BLACK SABBATH’s GEEZER BUTLER Isn’t A Fan Of RICK RUBIN: “He Certainly Wouldn’t Work With me Or TONY Ever Again”

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In a recent interview with BraveWords, Black Sabbath‘s legendary bassist Geezer Butler shared his thoughts on the band’s final studio album, “13,” and the experience of working with renowned producer Rick Rubin. The album, released in 2013, marked the end of an era for the iconic heavy metal group.

Butler expressed mixed feelings about the recording process, noting that while some aspects were enjoyable, others were less satisfactory. He highlighted the contrast between the spontaneity of their earlier works – when the band recorded 5 albums in a little more than 3 years – and the more prolonged production of “13,” suggesting that the extended timeline may have diminished the raw energy and emotional impact of the music.

“Yeah, that’s the way it’s evolved, I suppose. I always think you just lose the spontaneity and the feel of stuff. But when we did the ’13’ album, that took forever. And some of it was great doing it, and some of it not so good. But… It just didn’t have the same feeling as the old ’70s album or even ‘Heaven and Hell‘ album. I loved doing ‘Heaven and Hell.’ But yeah, I think the longer you take over something, it becomes forced in the end, and you sort of lose the initial rawness and the feeling of the music.”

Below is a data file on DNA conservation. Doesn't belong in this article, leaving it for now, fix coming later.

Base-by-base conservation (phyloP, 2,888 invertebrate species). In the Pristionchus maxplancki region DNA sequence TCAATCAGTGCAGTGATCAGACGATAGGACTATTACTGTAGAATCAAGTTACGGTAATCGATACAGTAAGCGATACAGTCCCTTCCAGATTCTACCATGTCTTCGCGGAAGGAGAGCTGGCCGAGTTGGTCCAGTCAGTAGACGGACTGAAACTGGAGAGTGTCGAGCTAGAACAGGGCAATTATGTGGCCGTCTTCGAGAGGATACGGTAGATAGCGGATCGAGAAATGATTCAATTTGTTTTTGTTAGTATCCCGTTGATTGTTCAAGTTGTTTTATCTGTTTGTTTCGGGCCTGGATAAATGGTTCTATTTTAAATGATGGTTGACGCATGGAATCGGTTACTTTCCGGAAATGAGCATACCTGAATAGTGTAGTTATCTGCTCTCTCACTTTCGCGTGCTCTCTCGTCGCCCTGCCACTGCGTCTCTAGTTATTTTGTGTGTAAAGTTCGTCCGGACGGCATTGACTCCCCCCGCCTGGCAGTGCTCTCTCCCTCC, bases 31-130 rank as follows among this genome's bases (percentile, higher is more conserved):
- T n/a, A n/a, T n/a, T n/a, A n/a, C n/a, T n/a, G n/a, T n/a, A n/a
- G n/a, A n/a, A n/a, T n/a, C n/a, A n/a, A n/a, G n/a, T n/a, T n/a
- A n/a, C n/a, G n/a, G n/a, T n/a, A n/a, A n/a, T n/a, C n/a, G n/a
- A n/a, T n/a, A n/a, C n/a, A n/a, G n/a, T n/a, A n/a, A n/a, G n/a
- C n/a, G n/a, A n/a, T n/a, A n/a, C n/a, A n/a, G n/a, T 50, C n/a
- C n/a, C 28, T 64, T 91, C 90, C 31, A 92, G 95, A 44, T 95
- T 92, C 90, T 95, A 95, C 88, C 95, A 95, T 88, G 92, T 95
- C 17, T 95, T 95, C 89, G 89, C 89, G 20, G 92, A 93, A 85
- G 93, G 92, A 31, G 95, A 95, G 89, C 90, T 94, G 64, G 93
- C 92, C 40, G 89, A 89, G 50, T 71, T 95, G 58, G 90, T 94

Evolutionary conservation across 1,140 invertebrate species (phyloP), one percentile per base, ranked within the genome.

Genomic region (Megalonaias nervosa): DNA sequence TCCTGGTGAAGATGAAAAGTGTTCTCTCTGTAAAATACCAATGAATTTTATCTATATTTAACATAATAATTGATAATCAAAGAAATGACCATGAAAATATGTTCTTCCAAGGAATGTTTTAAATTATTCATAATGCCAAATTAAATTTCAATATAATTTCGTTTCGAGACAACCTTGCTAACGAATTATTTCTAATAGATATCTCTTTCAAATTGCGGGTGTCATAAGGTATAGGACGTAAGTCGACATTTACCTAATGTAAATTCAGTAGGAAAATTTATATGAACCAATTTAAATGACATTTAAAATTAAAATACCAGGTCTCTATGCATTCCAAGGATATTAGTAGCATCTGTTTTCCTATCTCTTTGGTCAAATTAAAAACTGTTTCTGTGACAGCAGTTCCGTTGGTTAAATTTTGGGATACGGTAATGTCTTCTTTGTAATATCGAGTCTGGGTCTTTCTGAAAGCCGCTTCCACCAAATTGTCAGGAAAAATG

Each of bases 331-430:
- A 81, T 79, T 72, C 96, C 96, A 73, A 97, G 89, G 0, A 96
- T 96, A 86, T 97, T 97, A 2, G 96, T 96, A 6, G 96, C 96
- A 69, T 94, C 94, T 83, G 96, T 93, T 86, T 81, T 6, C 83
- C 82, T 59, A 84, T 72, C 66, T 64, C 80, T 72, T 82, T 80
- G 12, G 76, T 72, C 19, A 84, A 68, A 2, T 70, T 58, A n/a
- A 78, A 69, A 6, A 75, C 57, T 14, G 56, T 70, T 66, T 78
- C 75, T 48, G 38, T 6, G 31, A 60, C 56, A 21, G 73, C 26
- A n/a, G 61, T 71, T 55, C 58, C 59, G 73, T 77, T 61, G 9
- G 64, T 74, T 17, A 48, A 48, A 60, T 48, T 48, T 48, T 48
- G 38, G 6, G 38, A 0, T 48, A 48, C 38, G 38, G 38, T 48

When asked about the possibility of collaborating with Rubin again, Butler‘s response was unequivocal: “Nope. He certainly wouldn’t work with me ever again. Or Tony. Tony was incredibly disappointed with him. In fact, Tony took some of the master tapes and redid them.”

Butler went on to discuss his preferred Black Sabbath albums, citing the band’s first three records for their raw, live-like quality. He also praised the work of producer Martin Birch on the Ronnie James Dio-era albums “Heaven and Hell” and “Mob Rules.”

“I always liked the first three albums because it’s so basic and you can’t really go wrong with it. We played them as a live gig in the studio kind of thing. So there was no ridiculous overdubs and all that kind of stuff. So I like the first three, and I like ‘Heaven and Hell‘ and ‘Mob Rules,’ because I like Martin Birch as a producer. And ‘Sabbath Bloody Sabbath‘ is a good album as well, good production-wise.”

Listen to his entire conversation with BraveWords‘s Tim Henderson, below.

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